15. Division of the Eubacteria:Gram Negative and Gram Positive • Gram stain invented by Hans Christian Gram • When we say Gram positive… • Cells stain purple? Or have a particular structure? • Architecture: • Gram positives have a thick peptidoglycan layer in the cell wall; • Gram negatives have a thin peptidoglycan layer and an outer membrane. • Stain is valuable in identification. • Gram positives stain purple; Gram negatives stain pink.

  16. Gram Negative Gram Positive

  17. Function and Structure of peptidoglycan • Provides shape and structural support to cell • Resists damage due to osmotic pressure • Provides some degree of resistance to diffusion of molecules • Single bag-like, seamless molecule • Composed of polysaccharide chains cross linked with short chains of amino acids: “peptido” and “glycan”.

  18. Monomers of peptidoglycan Units added to PG as a pair. NAG:N-acetyl glucosamine NAM: N-acetyl muramic acid (NAG + lactic acid)

  19. Glycan chains cross-linked with amino acids • G- and G+ vary w/ DAP vs. lysine and at the interbridge. • Note the presence of unusual “D” amino acids. • Peptides attached to NAM.

  20. Peptidoglycan is a 3D molecule Cross links are both horizontal and vertical between glycan chains stacked atop one another.;

  21. Teichoic acid and lipoteichoic acid Found in G+ cell wall

  22. Teichoic acid and lipoteichoic acidStructure and Function • Polymer of phosphate and ribitol or glycerol R: sugar or amino acid • Lipoteichoic acid covalently attached to membrane lipids. • Major contributor to negative charge of cell exterior. • Appears to function in Ca++ binding;

  23. 2nd Law of Thermodynamics • All things tend toward entropy (randomness). • Molecules move (diffuse) from an area of high concentration to areas of low concentration. • Eventually, molecules become randomly distributed unless acted on by something else.

  24. Osmosis • Osmosis: a special case of diffusion • Water flows from where it is more concentrated (a dilute solution) to where it is less concentrated (a solution with many solute molecules) • Osmosis requires a “semi-permeable” membrane • One which water, but not dissolved substances, can pass through. Cells typically have lots of dissolved substances; the net flow of water is into the cell (unless resisted).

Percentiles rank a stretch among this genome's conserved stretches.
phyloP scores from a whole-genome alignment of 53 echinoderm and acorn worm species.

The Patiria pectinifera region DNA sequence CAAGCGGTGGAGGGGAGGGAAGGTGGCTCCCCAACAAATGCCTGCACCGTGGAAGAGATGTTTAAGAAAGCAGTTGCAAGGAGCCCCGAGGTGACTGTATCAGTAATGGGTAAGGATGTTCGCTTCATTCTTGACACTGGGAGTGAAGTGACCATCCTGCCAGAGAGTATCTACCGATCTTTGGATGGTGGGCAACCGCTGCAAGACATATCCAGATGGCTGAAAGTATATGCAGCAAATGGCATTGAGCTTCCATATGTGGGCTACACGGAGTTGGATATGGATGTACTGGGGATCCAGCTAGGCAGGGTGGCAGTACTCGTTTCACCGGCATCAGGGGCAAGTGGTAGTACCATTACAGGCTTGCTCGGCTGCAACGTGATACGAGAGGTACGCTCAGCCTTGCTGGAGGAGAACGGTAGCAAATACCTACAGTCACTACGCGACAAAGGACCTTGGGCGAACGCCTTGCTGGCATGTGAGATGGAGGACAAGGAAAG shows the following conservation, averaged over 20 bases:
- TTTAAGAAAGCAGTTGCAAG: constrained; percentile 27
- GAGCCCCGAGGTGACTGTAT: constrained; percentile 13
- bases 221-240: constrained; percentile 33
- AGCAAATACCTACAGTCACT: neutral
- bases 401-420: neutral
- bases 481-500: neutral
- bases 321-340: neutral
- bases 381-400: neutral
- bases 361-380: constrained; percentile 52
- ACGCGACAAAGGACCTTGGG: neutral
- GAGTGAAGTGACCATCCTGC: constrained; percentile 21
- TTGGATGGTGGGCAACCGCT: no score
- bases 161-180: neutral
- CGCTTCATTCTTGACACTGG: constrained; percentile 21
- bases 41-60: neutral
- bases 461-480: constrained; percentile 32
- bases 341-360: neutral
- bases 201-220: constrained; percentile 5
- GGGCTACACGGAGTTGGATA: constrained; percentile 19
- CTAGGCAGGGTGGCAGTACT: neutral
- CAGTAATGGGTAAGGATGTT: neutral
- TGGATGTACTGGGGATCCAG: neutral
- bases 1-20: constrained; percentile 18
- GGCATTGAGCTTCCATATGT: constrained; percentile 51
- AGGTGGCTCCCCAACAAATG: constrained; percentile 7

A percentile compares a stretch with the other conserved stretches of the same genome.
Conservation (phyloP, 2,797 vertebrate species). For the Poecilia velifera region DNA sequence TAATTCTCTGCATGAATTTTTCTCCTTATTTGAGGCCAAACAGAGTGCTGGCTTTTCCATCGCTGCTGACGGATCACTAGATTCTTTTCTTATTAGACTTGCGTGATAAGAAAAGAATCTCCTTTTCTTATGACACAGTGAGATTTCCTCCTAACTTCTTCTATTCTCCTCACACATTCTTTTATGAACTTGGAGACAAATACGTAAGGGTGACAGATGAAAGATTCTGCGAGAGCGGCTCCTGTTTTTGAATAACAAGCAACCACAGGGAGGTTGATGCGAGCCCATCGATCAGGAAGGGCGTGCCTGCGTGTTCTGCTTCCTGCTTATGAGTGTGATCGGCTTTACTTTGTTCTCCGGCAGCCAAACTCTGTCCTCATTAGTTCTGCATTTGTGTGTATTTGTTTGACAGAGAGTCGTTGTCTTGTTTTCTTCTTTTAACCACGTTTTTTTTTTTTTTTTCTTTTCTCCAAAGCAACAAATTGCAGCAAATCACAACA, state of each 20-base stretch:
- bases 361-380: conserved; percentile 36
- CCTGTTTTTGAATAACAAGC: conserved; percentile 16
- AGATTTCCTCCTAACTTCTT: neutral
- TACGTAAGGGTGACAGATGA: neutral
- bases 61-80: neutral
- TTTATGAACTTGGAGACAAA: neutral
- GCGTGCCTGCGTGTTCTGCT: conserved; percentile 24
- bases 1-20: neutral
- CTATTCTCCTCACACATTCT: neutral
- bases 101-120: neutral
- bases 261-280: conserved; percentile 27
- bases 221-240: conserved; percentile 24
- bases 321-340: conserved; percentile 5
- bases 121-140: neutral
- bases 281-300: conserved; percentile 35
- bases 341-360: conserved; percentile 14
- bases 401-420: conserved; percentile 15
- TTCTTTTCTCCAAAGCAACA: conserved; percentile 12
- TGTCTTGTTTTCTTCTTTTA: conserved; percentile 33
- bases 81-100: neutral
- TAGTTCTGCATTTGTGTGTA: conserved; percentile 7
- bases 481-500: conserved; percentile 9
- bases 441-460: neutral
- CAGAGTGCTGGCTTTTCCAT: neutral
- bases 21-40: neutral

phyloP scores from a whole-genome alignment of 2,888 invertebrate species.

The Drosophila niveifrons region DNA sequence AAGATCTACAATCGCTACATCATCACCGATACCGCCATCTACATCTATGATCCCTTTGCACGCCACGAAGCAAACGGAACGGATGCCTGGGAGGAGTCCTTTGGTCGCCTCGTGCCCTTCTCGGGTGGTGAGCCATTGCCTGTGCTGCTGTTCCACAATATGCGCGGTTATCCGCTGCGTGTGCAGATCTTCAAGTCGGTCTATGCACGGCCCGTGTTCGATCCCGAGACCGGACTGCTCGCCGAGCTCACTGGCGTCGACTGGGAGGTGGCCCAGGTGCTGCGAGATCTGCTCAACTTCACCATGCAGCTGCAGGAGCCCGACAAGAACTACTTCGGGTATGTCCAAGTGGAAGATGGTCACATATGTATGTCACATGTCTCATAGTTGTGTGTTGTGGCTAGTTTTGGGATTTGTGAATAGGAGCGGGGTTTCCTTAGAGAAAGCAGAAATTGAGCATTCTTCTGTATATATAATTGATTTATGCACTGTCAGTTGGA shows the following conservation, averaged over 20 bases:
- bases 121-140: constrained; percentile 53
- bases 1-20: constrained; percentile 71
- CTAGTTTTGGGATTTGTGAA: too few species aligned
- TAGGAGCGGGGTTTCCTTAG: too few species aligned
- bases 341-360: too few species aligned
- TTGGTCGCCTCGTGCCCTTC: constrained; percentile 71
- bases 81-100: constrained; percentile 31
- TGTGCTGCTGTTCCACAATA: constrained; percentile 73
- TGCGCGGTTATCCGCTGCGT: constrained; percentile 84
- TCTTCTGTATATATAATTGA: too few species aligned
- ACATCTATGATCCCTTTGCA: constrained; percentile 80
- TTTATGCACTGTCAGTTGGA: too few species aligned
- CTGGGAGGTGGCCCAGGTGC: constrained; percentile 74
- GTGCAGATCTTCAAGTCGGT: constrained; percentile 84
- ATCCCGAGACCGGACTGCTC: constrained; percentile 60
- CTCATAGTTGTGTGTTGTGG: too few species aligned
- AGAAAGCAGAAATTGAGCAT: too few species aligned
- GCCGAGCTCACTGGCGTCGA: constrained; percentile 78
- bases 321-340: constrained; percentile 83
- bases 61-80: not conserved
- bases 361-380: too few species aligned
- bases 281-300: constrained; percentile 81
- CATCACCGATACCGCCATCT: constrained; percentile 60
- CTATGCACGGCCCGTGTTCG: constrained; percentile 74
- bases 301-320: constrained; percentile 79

25. Osmosis Yellow spots cannot move through membrane in middle. Water moves into compartment where spots are most concentrated, trying to dilute them, make concentration on both sides of the membrane the same. In this example, gravity limits how much water can flow. In a bacterium, the peptidoglycan provides the limit.

  26. Osmosis definitions • Movement of water across a semi permeable membrane. • If the environment is: • Isotonic: No NET flow. • Hypertonic: Water flows OUT of cell. • Hypotonic: Water flows IN. • Water can flow both ways; we are considering NET flow. • Terms are comparative terms, like the word “more”.

  27. Effect of osmotic pressure on cells • Hypotonic: water rushes in; PG prevents cell rupture. • Hypertonic: water leaves cell, membrane pulls away from cell wall.

  28. Bacteria and Osmotic pressure • Bacteria typically face hypotonic environments • Insides of bacteria filled with proteins, salts, etc. • Water wants to rush in, explode cell. • Protection from hypertonic environments is different, discussed later. • Peptidoglycan provides support • Limits expansion of cell membrane • Growth of bacteria and mechanism of penicillin • Penicillin inhibits crosslinking, weakens wall • Resting bacteria aren’t making new wall, aren’t vulnerable

  29. Cell Wall Exceptions • Mycobacterium and relatives • Wall contains lots of waxy mycolic acids • Attached covalently to PG • Mycoplasma: no cell wall • Parasites of animals, little osmotic stress • Archaea, the 3rd domain • Pseudomurein and other chemically different wall materials (murein another name for PG)